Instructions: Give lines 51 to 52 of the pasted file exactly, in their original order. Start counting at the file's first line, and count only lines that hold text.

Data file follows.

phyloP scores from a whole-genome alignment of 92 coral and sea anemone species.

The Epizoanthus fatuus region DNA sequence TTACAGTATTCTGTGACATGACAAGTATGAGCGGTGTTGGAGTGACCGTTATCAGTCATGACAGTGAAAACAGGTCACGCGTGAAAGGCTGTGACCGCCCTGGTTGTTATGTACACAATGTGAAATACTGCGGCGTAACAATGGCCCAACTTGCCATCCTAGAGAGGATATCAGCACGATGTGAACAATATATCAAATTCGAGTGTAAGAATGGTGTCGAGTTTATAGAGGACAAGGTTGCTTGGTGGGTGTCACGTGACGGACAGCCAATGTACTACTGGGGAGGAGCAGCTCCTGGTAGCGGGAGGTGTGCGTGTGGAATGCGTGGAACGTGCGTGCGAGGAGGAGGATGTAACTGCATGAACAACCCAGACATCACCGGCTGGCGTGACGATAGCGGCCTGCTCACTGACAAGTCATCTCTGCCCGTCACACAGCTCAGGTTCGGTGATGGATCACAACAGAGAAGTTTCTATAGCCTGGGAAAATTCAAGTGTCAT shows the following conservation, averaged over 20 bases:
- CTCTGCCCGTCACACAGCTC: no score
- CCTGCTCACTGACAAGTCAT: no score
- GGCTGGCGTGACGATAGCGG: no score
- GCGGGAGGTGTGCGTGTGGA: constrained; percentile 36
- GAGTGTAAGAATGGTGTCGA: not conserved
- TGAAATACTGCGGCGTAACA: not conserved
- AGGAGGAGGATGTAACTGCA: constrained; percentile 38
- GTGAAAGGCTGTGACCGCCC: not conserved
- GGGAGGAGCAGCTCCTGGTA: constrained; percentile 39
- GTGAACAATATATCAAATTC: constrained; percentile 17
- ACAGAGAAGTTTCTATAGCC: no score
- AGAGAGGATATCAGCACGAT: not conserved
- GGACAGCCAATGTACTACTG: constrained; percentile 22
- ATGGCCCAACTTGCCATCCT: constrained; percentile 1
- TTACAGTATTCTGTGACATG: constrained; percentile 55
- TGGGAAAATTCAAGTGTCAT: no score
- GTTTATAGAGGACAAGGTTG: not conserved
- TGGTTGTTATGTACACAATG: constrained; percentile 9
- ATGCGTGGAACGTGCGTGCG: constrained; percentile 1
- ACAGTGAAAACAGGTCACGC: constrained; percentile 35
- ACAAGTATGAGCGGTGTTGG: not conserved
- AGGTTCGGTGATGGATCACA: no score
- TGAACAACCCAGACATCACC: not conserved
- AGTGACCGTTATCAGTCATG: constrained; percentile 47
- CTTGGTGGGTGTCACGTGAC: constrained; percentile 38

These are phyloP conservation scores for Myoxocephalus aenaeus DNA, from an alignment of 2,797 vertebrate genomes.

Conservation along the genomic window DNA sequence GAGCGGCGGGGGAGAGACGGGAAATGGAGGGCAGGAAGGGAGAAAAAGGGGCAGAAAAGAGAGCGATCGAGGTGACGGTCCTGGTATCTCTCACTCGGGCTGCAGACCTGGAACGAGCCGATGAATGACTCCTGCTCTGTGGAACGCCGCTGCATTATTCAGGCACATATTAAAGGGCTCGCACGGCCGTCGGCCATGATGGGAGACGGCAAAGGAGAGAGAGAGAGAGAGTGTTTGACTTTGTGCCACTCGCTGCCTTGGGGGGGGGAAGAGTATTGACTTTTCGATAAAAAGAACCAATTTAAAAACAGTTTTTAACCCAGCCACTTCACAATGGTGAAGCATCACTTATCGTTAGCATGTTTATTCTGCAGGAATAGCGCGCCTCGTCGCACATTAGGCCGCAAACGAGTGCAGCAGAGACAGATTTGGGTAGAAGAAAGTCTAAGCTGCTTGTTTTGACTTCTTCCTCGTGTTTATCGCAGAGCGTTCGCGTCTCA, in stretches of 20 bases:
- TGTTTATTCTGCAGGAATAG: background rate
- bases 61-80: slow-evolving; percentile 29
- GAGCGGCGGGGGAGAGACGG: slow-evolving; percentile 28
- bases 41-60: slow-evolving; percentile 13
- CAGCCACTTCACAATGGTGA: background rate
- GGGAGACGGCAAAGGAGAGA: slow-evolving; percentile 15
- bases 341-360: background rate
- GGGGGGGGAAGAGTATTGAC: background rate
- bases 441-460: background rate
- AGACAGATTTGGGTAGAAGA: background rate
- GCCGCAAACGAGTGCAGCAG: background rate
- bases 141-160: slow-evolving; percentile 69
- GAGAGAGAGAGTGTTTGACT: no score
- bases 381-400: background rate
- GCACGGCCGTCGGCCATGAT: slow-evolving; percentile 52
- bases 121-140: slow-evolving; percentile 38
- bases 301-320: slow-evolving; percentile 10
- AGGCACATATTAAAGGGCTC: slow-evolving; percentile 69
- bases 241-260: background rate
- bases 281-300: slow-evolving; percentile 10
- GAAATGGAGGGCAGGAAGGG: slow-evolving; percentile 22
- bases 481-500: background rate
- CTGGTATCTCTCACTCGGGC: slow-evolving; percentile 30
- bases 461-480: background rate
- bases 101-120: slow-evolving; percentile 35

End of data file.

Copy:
- bases 481-500: background rate
- CTGGTATCTCTCACTCGGGC: slow-evolving; percentile 30